I watched Animal House for the umpteenth time. Did so cause of the passing of John "Dean" Vernon "Wormer" quotation quotation quack quack. The best part about watching movies over again is finding something new in 'em. Right? Well, I noticed something new to me during the roadtrip sequence -- when Boon is trying to call his girlfriend Katy at 6 AM and she's not picking up her phone (cause she's sleeping with Professor Donald Sutherland) the radio in the background is playing "Hey Paula." That's the song that Boon and Katy sing to each other earlier in the film, when they're high and goofing around with each other. It's an obvious injoke to the couple, and playing it again when Boon first begins to realize their relationship could very well be over is a subtle little ironic underscore. Wonderful.
I know Animal House is seen as a juvenile film, fulla crazy wacky shit that's been forever ensconced in our pop culture pantheon, quoted and overquoted by people who haven't even seen the thing ("Toga! Toga! Toga!") but there really is some solid filmmaking behind it. I do rather like John Landis' stuff, even if he became an asshole later on in life.
Don't know if I got anything new out of Amadeus but I watched it again, too. Amadeus is usually a two-day film for me; Mozart's father dying is a perfect spot for a break, even if the double-sided DVD doesn't seem to agree. I guess this was a Tom Hulce weekend for me or something, I don't know. I always enjoy the chance to get the melodies stuck in my head for weeks afterwards (today: Salieri's little tribute march) and can't get enough of the overpomped opera sequences. I especially watched the parody opera this time around, loving how the audience was shown in such familiar adoration of Mozart's music that they sang and hummed along with each piece as it was parodied, and applauded their favorite characters when introduced. Salieri's monologues tell us Mozart was popular in Vienna; the parody scene shows it.
I was also amazed at how Peter Shaffer managed to piss off both sides of the Mozart/Salieri argument in his bid to rewrite history and present theory and conjecture as fact. Just by reading through some web pages (some a bit more, uh, zealous in their fervor than others but hey, that's the Internet) I see how Mozart's fans are upset that the film shows their hero as an immature, slightly deranged brat with a laugh like a madman, and Salieri's faithful are incensed by the egregous artistic liberties taken with their favorite composer. No, there's never been any evidence that proves Salieri killed Mozart either through poison or psychological duress, and his success and skills as a composer were hardly mediocre (he was a favorite of the Paris Opera, and his pupils included Beethoven, Schubert, and even one of Mozart's own sons.) But it does make for a very clever narrative, you must agree.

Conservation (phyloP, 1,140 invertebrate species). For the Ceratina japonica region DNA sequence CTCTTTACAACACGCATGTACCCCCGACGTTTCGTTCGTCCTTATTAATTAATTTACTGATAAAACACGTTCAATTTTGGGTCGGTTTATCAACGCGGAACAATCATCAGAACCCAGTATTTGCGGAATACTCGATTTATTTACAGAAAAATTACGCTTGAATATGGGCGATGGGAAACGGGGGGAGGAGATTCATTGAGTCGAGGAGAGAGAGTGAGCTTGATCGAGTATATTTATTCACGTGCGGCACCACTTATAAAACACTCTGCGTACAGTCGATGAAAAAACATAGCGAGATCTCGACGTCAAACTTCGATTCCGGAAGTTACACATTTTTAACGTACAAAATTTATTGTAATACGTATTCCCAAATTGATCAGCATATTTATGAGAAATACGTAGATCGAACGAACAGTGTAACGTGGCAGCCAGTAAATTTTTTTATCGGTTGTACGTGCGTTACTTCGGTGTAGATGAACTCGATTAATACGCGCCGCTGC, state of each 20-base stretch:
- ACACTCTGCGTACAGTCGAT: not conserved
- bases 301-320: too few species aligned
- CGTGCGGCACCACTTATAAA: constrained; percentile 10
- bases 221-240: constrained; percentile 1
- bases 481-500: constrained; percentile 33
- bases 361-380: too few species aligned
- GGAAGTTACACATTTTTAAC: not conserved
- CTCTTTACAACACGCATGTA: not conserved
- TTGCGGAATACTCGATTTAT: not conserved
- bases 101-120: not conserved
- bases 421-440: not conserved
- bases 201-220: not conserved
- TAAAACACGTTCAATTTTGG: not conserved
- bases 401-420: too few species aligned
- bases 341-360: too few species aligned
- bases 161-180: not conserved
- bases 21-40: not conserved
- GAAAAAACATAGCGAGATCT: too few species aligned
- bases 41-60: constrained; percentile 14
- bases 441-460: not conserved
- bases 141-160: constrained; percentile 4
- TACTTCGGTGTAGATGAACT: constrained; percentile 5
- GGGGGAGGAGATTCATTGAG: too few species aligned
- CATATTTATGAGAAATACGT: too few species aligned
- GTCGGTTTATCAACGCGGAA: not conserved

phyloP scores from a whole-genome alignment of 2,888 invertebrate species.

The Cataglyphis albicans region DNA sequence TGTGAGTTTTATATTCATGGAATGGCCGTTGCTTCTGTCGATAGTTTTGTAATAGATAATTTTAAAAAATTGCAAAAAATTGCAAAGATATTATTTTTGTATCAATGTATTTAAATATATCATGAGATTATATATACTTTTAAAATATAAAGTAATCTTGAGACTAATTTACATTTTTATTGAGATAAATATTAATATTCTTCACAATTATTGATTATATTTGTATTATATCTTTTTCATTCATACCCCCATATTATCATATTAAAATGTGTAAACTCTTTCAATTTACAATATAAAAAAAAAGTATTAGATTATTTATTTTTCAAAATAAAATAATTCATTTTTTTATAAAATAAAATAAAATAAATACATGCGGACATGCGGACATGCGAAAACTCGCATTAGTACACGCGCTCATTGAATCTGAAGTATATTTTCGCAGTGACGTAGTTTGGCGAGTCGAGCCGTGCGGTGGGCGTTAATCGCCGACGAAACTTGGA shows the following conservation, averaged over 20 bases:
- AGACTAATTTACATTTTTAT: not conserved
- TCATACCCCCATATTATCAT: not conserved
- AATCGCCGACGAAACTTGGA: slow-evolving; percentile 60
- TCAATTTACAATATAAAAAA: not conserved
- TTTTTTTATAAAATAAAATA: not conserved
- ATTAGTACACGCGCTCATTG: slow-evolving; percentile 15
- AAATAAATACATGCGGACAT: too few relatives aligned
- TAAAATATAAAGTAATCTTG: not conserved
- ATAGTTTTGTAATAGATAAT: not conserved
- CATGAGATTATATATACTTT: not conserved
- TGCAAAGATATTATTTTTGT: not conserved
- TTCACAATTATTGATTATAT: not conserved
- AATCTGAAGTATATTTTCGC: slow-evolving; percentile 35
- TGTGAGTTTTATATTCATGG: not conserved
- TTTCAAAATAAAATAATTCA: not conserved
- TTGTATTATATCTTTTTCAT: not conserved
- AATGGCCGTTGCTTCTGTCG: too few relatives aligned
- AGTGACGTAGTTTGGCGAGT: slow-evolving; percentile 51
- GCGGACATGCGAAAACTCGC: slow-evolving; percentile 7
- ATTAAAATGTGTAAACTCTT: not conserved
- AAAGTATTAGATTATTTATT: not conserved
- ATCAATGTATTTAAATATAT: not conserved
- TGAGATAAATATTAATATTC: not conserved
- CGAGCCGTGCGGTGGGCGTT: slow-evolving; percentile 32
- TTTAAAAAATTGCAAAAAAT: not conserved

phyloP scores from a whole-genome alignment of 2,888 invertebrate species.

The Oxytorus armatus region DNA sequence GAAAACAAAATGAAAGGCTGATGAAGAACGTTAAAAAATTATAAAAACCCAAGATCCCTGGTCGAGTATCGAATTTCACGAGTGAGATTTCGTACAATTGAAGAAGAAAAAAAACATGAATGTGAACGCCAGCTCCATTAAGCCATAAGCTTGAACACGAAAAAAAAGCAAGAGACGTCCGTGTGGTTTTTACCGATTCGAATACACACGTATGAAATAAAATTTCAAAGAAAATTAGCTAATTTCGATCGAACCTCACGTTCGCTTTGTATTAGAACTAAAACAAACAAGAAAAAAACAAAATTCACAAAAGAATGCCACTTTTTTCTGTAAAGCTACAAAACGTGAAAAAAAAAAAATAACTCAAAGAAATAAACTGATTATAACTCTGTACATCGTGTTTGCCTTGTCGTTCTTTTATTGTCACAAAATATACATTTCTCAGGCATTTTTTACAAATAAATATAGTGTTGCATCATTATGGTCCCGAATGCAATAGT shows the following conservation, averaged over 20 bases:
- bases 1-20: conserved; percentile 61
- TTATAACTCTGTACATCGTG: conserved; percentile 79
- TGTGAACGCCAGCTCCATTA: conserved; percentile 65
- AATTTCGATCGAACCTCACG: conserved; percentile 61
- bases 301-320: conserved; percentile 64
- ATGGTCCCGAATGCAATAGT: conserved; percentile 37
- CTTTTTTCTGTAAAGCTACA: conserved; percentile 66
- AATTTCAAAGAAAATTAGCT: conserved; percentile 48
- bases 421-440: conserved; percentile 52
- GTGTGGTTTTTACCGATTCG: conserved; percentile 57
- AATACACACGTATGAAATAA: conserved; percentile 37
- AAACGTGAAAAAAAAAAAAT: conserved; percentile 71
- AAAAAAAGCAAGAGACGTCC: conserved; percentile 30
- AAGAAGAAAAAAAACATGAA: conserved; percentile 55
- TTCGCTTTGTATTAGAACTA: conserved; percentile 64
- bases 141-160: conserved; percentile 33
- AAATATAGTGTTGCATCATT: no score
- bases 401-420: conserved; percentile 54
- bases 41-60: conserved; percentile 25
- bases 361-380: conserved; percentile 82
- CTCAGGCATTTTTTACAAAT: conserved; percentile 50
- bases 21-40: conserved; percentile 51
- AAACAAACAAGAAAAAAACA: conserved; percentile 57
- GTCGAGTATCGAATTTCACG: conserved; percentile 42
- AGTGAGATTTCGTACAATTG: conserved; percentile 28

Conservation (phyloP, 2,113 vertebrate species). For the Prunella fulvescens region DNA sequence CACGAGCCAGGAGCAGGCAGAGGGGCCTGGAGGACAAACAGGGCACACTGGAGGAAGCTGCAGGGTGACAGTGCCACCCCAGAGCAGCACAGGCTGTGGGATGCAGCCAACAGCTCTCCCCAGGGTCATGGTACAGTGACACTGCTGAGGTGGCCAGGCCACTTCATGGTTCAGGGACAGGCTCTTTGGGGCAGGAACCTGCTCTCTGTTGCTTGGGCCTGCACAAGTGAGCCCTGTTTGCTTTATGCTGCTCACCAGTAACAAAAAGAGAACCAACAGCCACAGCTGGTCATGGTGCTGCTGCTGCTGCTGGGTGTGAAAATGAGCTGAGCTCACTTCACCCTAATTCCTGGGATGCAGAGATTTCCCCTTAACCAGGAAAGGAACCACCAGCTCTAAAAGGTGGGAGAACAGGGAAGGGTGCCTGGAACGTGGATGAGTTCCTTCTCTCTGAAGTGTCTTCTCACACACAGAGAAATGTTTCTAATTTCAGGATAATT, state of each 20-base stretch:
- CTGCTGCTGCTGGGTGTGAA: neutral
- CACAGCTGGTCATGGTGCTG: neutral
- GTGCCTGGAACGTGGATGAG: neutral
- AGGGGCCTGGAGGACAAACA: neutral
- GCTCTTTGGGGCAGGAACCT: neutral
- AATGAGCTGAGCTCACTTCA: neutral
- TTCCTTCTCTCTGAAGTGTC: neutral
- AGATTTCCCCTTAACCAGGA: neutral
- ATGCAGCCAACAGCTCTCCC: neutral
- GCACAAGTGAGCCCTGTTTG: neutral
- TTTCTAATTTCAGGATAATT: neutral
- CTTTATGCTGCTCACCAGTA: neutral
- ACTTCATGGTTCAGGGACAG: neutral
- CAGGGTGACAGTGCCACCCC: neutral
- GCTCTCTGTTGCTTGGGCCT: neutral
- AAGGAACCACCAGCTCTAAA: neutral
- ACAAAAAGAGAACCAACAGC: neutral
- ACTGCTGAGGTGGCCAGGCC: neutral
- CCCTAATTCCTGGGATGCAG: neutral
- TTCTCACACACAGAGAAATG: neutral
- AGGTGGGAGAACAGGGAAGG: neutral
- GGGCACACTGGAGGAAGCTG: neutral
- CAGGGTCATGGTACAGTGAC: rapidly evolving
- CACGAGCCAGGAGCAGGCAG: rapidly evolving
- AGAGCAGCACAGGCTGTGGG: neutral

There are some who still think there was a real rivalry going on; I found one nifty article that suggests the character of Papageno, the comic birdcatcher in The Magic Flute, was actually a vicious little parody of Salieri. While grasping at straws for some of the arguments (the whole marriage parallel is rather loose) I thought it an interesting read. I really gotta grab me some biographies the next time I can afford to have Burger & A Book Tuesdays again.
Got some new releases out of the way, too. I Heart Huckabees was a solid lock for Silliest Word Substitution Title of 2004, really, until What The Bleep Do We Know? came along, but that's all right. Both try to solve existential dilemmas, but only Huckabees knows it's fictional. Bleep came packaged as an actual factual documentary, complete with authentic-looking scientists who weren't. Good ol' eBert said it best when he said "I knew there had to be something fishy when the expert who made the most sense was channeling a 35,000-year-old seer from Atlantis."
I thought Huckabees was whimsical, if a trifle overwordy, and I really liked how they got the clean, vaguely too clean Target brand image down pat for the "Huckabees" chain of stores. Those in Boston are probably familiar with the little animated Target ad they're running between Harvard and Central Square on the Red Line; look outside the T car and you'll see clean people (are they all white? I can't remember. Surely Target would've pushed for diversity for diversity's sake) enjoying their existence in stylistic environments as the Target logo merrily plays along with them. This kind of image makes me uneasy inside, and I guess it must be existential, as Huckabees tapped that unease just right.